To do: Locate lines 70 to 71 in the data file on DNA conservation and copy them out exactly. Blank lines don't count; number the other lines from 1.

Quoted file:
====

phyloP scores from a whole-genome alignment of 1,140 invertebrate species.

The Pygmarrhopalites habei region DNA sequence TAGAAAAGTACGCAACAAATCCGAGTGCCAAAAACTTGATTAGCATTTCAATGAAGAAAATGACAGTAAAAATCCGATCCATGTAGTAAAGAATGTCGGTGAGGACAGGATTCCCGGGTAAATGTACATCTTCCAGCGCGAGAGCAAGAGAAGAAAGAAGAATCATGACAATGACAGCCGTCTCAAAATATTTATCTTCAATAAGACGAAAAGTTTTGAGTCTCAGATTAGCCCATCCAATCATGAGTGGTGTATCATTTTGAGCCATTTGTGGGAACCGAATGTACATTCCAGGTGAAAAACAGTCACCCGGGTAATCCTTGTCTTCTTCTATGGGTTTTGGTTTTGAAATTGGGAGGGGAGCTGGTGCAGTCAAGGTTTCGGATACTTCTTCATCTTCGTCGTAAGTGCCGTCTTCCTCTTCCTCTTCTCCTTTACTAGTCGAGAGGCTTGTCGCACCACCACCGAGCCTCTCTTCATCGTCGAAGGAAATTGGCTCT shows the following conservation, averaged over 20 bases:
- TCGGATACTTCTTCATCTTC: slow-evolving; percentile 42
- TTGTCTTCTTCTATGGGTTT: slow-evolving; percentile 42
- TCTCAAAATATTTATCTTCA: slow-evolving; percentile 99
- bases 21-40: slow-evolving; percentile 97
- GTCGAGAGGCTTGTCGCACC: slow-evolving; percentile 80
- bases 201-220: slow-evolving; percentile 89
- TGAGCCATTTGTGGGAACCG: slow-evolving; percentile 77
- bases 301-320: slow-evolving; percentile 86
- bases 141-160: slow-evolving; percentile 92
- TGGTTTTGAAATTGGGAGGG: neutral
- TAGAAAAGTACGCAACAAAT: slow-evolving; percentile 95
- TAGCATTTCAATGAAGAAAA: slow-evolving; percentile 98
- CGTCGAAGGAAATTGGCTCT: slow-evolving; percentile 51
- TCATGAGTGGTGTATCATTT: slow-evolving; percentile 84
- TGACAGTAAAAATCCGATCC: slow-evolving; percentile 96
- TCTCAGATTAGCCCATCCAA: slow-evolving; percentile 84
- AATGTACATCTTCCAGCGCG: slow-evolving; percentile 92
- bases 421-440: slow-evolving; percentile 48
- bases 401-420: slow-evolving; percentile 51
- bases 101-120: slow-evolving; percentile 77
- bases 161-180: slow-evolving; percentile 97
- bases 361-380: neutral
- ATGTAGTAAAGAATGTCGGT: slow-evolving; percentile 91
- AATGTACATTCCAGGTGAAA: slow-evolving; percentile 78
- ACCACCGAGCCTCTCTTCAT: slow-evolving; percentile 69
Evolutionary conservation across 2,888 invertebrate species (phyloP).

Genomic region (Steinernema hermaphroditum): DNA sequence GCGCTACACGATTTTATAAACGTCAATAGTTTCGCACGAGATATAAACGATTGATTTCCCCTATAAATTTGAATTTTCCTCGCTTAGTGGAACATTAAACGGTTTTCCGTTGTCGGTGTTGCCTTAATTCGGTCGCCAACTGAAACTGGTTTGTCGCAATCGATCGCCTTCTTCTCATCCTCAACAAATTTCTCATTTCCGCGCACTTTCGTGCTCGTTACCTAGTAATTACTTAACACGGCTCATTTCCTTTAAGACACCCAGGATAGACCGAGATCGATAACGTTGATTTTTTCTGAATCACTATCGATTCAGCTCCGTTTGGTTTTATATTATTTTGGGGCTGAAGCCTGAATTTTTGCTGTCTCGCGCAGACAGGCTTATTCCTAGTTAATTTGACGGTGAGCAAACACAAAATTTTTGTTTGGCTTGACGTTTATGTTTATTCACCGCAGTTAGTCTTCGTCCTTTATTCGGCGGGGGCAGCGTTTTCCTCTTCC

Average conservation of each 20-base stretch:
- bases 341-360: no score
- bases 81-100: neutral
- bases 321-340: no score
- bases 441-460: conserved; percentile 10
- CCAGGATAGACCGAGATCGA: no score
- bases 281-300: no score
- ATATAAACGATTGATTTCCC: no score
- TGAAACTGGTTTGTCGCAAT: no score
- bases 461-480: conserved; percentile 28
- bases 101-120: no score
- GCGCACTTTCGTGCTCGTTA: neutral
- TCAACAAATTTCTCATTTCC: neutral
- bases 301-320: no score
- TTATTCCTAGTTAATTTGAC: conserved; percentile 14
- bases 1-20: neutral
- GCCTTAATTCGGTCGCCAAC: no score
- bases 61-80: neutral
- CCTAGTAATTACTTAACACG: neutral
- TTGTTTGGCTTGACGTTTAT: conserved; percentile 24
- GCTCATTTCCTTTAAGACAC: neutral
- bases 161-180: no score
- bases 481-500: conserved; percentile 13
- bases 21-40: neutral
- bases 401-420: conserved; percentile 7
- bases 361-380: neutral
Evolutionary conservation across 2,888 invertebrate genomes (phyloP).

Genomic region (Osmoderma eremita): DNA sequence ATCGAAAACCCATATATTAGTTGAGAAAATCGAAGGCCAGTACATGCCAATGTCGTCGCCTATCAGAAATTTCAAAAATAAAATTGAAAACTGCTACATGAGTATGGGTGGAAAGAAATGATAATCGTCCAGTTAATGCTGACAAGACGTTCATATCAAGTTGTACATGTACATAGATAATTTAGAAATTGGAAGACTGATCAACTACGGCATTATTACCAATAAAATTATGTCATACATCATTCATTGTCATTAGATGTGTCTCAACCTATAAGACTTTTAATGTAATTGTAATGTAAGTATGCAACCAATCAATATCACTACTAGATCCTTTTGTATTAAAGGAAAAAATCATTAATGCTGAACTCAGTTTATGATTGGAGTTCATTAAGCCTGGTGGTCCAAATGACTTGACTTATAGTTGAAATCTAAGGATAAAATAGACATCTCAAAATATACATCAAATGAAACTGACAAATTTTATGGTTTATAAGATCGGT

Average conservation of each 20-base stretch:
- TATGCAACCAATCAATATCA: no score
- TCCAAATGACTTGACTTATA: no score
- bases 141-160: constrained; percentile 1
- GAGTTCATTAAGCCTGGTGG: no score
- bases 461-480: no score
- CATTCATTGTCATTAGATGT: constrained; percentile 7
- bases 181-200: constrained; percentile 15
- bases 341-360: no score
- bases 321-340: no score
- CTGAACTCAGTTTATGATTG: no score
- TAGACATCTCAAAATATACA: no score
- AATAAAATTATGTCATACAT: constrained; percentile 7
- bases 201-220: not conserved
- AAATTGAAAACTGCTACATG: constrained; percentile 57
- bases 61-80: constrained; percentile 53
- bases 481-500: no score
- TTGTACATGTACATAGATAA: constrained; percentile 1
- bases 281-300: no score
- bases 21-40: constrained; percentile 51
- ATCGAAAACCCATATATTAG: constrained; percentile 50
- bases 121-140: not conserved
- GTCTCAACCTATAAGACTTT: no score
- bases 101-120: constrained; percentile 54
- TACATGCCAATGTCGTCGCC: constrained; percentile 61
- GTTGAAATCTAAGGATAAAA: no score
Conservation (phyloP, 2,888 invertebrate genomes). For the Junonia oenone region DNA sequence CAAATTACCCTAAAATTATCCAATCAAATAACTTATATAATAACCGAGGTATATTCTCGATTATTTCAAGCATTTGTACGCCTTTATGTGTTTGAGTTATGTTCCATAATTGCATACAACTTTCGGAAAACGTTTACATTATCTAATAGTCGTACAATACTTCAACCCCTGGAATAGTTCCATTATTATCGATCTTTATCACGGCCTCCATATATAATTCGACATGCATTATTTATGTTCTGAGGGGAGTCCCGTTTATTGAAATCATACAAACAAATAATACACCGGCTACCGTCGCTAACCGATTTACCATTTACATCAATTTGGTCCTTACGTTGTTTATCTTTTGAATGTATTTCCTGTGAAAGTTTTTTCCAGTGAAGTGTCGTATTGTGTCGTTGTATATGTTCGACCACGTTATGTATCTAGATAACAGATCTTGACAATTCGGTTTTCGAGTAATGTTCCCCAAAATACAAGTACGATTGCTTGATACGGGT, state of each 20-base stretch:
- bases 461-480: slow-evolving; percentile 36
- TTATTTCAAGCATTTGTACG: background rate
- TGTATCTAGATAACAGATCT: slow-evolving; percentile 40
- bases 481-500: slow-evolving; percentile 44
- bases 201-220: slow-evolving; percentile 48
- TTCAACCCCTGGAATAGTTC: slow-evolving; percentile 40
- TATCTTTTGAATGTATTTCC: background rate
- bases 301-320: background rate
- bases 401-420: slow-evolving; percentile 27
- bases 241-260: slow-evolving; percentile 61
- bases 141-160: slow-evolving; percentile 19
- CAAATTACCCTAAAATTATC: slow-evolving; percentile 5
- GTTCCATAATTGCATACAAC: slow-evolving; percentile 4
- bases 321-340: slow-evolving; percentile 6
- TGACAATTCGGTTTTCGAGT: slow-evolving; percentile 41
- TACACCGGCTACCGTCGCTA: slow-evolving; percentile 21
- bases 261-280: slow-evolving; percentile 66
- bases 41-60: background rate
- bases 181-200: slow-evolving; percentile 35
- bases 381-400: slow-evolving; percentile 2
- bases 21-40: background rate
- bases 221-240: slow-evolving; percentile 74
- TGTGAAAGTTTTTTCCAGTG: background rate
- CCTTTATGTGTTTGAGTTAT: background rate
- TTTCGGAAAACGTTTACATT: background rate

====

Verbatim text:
- AATAAAATTATGTCATACAT: constrained; percentile 7
- bases 201-220: not conserved